It can be found here.
Archive for August, 2011
This site from FEMA offers much solid advice. And if anyone should know about hurricanes, it is the folks from Louisiana; therefore this site from the Governor’s Office of Homeland Security and Emergency Preparedness should also be consulted. Updated information on Sandy is available from the National Hurricane Center. Having lived through too many natural and manmade disasters both here and abroad, we would like to add some tips that people might not think of nor are they listed in most preparedness publications: when electricity goes out in an area, that means gas stations cannot pump gas, so fill up a couple of days ahead of time; without electricity, ATMs will not work, nor will debit/credit cards at stores, so have cash available; without electricity, procuring medicines from a pharmacy will prove difficult, therefore make sure you have enough on hand to get through the aftermath of a major storm; charge your phones and other devices; make sure you have fresh batteries and a portable radio; purchase some paper plates and plastic utensils; purchase a manual can opener; buy some bags of ice ahead of time to preserve your food; you might want to invest in a charcoal grill (and of course lighter fluid, charcoal and matches) to be used outdoors if power fails; before the storm hits, find the manual override for your automatic garage door; and remember the rule of thumb is you need a gallon of water per day per person for the bare necessities, and don’t forget your pets; and filling up your bathtub with water ain’t a bad idea either. And don’t wait until the last minute! Basic information on hurricanes is here. Long-range planning should be considered: stand-by generators; portable generators or batteries; portable submersible sump pumps; in-ground pumps; adequate number of hoses; wet vacs, to name a few options.
New Jersey is not immune to earthquakes as can be seen in this article from the Earthquake Information Bulletin; more information on this topic is here. For those who want to look for past as well as contemporary occurrences, please visit Earthquake Search from the US Geological Survey; depending on the region of the world you are interested in, the data go back thousands of years. The USGS also maintains the Advanced National Seismic System (ANSS) comprised of 7000 monitoring stations around the country. In addition, go to its publications warehouse (use the “advanced search” option to limit to online publications) to view hundreds of titles on this subject. Infoplease carries dozens of entries on earthquakes as does encyclopedia.com while HowStuffWorks has a very informative presentation on earthquakes. The largest earthquake ever to hit this country was in fact a series of major quakes extending over several months – the New Madrid Earthquake of 1811-1812. Emanating from New Madrid, Missouri, these quakes were so powerful that church bells rang in Boston and the Mississippi River temporarily reversed its flow. A great site for eyewitness accounts and well as newspaper reporting is found at the Center for Earthquake Research and Information. There’s certainly a “Whole lotta shakin’ goin’ on.”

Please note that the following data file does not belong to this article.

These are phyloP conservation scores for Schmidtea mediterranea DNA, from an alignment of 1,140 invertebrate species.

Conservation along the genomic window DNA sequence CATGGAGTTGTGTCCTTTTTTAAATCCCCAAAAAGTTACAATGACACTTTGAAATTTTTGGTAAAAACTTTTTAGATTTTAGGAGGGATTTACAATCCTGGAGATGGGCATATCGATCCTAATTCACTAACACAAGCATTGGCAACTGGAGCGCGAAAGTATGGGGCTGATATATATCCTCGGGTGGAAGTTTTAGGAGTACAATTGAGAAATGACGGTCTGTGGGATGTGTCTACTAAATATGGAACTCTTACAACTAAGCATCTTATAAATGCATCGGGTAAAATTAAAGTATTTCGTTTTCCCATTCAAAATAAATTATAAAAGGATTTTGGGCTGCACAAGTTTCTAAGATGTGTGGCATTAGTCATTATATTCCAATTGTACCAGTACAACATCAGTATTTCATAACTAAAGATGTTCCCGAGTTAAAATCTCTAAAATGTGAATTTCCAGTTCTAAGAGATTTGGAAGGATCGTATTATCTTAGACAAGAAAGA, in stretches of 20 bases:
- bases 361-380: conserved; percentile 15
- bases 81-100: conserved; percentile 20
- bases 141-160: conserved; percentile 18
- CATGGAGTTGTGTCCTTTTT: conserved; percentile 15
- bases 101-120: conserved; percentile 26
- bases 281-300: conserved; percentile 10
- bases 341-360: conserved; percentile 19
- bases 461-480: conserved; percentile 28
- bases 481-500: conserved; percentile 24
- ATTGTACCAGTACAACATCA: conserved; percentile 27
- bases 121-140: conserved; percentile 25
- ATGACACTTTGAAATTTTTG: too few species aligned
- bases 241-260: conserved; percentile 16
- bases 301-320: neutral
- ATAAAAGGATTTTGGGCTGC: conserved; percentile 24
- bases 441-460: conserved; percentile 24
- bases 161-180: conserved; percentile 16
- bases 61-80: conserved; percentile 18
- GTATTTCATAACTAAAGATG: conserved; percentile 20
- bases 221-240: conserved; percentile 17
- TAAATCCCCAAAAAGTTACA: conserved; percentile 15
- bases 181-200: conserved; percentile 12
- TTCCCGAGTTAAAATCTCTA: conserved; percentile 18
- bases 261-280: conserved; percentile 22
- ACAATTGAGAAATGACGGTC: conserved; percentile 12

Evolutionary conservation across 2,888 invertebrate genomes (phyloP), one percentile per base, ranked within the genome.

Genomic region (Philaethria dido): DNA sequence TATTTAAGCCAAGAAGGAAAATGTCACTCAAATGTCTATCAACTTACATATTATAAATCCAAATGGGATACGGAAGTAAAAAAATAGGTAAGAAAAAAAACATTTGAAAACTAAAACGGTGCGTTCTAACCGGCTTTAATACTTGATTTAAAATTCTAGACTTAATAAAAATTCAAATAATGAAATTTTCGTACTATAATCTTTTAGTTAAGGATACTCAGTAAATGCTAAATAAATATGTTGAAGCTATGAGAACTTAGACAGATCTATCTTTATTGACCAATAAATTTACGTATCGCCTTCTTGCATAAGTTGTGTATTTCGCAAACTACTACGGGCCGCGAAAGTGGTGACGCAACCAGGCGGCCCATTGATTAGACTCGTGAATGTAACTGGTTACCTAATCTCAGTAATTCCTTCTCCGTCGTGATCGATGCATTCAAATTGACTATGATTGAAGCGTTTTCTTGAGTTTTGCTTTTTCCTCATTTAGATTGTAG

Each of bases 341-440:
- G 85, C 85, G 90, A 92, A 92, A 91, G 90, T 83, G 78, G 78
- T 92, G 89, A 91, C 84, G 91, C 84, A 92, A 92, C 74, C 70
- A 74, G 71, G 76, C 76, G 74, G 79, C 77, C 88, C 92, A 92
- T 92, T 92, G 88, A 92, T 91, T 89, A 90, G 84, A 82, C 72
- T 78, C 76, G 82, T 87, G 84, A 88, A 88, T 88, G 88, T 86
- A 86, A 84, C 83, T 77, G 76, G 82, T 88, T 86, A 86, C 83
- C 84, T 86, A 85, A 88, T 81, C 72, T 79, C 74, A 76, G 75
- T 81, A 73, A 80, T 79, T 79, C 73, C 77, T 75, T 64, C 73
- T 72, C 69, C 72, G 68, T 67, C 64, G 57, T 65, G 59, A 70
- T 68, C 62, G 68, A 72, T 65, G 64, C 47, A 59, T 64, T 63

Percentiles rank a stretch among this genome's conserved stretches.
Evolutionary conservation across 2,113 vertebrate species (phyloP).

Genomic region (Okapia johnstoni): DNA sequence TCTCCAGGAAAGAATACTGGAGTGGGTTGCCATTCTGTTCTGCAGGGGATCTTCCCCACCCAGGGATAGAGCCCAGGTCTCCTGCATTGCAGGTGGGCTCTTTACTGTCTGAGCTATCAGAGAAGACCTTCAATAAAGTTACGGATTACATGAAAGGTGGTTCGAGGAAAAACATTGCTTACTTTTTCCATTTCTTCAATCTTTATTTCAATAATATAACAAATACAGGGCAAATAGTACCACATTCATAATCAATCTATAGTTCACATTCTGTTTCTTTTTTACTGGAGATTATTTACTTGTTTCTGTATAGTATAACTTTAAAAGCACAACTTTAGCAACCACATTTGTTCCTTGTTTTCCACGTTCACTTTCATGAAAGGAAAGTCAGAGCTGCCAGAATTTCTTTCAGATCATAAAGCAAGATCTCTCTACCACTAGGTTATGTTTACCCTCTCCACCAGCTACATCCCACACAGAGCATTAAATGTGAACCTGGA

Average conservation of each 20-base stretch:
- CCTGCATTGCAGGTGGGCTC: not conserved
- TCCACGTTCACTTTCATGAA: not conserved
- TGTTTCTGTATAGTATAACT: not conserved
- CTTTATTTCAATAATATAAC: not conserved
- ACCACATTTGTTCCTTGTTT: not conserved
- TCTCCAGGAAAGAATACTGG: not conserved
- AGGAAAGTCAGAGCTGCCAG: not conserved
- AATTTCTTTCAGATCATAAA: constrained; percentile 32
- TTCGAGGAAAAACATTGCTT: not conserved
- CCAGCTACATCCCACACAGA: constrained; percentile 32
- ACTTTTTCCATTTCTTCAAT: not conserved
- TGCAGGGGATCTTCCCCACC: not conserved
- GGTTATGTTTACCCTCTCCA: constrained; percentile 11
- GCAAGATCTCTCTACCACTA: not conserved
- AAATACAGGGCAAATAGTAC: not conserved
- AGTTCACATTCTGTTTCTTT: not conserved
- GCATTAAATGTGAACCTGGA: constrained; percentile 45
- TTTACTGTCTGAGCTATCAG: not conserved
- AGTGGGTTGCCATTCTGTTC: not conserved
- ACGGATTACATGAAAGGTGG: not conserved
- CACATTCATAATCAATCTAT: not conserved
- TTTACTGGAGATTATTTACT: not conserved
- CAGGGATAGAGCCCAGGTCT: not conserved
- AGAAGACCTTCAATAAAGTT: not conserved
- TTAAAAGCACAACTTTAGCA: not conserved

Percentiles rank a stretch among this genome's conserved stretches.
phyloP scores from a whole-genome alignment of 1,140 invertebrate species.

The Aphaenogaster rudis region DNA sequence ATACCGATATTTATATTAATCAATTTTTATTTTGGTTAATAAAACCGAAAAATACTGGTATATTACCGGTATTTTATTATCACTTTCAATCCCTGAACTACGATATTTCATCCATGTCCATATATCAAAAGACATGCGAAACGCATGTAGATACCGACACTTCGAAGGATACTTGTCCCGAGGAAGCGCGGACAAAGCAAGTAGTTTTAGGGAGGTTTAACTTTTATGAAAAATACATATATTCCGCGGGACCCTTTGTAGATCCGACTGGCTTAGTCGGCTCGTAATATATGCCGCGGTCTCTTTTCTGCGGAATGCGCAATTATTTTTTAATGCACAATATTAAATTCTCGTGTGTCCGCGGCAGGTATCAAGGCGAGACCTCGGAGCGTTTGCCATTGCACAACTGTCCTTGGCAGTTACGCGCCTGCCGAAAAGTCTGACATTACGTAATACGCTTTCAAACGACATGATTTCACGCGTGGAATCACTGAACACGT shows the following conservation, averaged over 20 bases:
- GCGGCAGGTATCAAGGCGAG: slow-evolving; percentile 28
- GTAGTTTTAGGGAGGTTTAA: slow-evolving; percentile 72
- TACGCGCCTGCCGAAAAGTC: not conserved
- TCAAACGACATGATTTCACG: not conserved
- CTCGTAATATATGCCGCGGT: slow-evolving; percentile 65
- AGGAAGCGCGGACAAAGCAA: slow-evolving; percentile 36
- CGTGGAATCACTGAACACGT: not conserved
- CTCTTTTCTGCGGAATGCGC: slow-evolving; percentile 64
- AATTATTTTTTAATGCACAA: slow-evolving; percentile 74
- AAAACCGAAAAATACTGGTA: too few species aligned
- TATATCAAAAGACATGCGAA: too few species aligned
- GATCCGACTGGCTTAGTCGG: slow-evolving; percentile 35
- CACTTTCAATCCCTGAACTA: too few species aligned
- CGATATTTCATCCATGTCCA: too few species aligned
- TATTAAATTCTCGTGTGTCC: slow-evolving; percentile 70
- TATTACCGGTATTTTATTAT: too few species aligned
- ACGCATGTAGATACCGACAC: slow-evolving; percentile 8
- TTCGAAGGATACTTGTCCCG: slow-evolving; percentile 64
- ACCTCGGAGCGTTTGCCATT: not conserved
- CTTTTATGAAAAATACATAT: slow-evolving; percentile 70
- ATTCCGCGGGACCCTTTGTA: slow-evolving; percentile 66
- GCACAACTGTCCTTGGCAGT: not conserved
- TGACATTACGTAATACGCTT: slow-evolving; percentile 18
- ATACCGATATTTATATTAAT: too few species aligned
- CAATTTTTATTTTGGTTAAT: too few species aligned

Although the presidential election is over a year away, potential and announced candidates have already appeared. This site from Project Vote Smart lists the candidates along with their biographies, key votes, speeches, ratings, and campaign finances. To keep up with their daily perambulations, go to the 2012 Daybook Calendar from Politico that is searchable by date, state, and candidate. And do not forget Reuters’ Factbox: Key dates in the U.S. presidential race, and C-SPAN’s Road to the White House should also be consulted for its video coverage of the candidates.
This just released annual report from the Department of State is a rather comprehensive look at terrorism throught the world. Individual countries as well as geographic regions are scrutinized. In addition, a list of foreign terrorist organizations along with “state sponsors of terrorism” are included.
When former Governor Kean stated that he built the last nuclear plant in the country, is that true? Is it true when State Senator (and former governor) Richard Codey says that one in five families in New Jersey has a loved one with a mental illness? How much of what political figures say should we accept as true? If you are in doubt, go to PolitiFact New Jersey where statements are examined and given a rating on the Truth-O-Meter. Each statement is researched and the sources are listed, many of them linked. As election time nears in New Jersey, this site will be an important one to discern truth from half-truth or lies. You can also visit the main PolitiFact page which deals with the national stage – is that place busy! Also visit the Washington Post’s Fact Checker for additional national scrutiny.